At block 630 the routine determines whether or not the pump is currently delivering a therapy. If not, printer support is provided at block 632. The printer support controls printing of historical data and other operating parameters. Communication with the remote programmer is supported at block 634. A detailed flow diagram of the substantive controlling communication support with the remote programmer is contained in FIG. 35D. The monitor microprocessor is put to sleep at 636. The monitor microprocessor remains asleep until block 638, whereat the next heartbeat awakens the monitor microprocessor and the main routine continues.

Returning to decision block 630, if the pump is delivering a therapy, decision block 640 is reached and a determination is made whether the program entered at block 622 has been mapped by the monitor microprocessor. If it has not, the program is mapped at block 642. At block 642, the monitor microprocessor generates two program maps: a monitor program map and a control program map. The monitor program map contains a series of operations necessary to administer the delivery profile entered at block 622 in the manner described with reference to FIG. 35B. Following compilation of the monitor and control program maps, the monitor program map is executed at block 644. Of course, if the program maps have already been compiled, block 644 is reached directly following decision block 640. If the monitor program map requires actuation of the pump mechanics, an appropriate command is generated and flagged at block 644. The flag is subsequently detected at block 628 and communication with the control microprocessor is conducted in the manner discussed with reference to FIG. 35C. In a like manner, if a control program map is constructed in block 642, it is flagged and communicated to the control microprocessor at block 628.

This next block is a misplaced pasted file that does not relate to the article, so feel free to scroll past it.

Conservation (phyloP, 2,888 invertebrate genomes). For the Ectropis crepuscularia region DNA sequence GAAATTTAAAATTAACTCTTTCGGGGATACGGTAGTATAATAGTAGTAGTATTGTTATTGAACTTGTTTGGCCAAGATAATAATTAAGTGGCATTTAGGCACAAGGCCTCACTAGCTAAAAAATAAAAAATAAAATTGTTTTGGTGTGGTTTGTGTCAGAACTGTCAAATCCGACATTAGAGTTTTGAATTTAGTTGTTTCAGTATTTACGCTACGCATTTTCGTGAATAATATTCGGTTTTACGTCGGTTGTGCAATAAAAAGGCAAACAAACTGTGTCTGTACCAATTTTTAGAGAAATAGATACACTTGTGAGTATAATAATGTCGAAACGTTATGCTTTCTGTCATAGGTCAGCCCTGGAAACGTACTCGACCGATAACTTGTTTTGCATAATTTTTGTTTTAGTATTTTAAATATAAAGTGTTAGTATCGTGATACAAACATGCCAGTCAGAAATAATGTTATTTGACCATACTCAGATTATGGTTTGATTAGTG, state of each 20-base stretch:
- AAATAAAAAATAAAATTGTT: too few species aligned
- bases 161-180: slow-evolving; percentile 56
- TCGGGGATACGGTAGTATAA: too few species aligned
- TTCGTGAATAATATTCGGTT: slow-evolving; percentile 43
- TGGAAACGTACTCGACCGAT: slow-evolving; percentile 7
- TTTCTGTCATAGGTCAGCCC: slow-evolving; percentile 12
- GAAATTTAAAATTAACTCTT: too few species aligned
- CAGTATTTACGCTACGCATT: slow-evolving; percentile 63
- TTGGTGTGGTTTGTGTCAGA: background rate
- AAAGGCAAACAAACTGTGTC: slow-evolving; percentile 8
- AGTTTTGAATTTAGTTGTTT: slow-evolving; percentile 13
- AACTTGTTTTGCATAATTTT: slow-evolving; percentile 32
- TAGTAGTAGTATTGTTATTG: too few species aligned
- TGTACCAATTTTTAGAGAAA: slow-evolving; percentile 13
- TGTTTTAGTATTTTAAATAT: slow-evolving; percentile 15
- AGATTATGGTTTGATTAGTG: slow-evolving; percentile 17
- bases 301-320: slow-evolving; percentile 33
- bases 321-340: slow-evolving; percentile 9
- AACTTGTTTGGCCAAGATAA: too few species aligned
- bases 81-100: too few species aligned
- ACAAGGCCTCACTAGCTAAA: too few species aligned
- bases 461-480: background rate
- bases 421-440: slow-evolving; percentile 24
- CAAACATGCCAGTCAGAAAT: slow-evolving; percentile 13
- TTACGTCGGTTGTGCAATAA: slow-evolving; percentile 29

2. Support Programmer Display and Controls Routine

With reference to FIG. 35B, a flow diagram illustrates the support programmer display and programmer controls of block 622. In describing the support programmer display and programmer control, typical programming sequences are discussed. It should be noted, however, that at those blocks described below where the user is assumed to have taken action, such as block 654 where the user positions the cursor with the "up" and "down" keys, the user may instead press the "cancel" button, thus returning to the previously selected mode screen or the user may do nothing at all, essentially leaving the pump in limbo.

At block 648 the current mode screen is drawn, such as the "intermittent with bolus" mode screen shown in FIG. 29. As discussed with reference to FIG. 27, five delivery modes 517 are available: "continuous", "continuous with PCA", "continuous with taper", "intermittent" and "intermittent with bolus". These delivery modes are discussed in greater detail in Section H above with reference to FIG. 37A-E.

At decision block 650 determination is made whether or not a user has depressed the "change mode" button 526. If the "change mode" button 526 has been pressed, SELECT DELIVERY MODE screen illustrated at FIG. 27 is drawn at block 652. At block 654, the user positions the cursor with the up and down keys 522 to highlight with the cursor the intended delivery mode. The user presses the "select" button 523 at block 656 when the desired delivery mode has been highlighted by the cursor. The mode screen for the selected mode is then drawn at block 658, following which the main routine is resumed.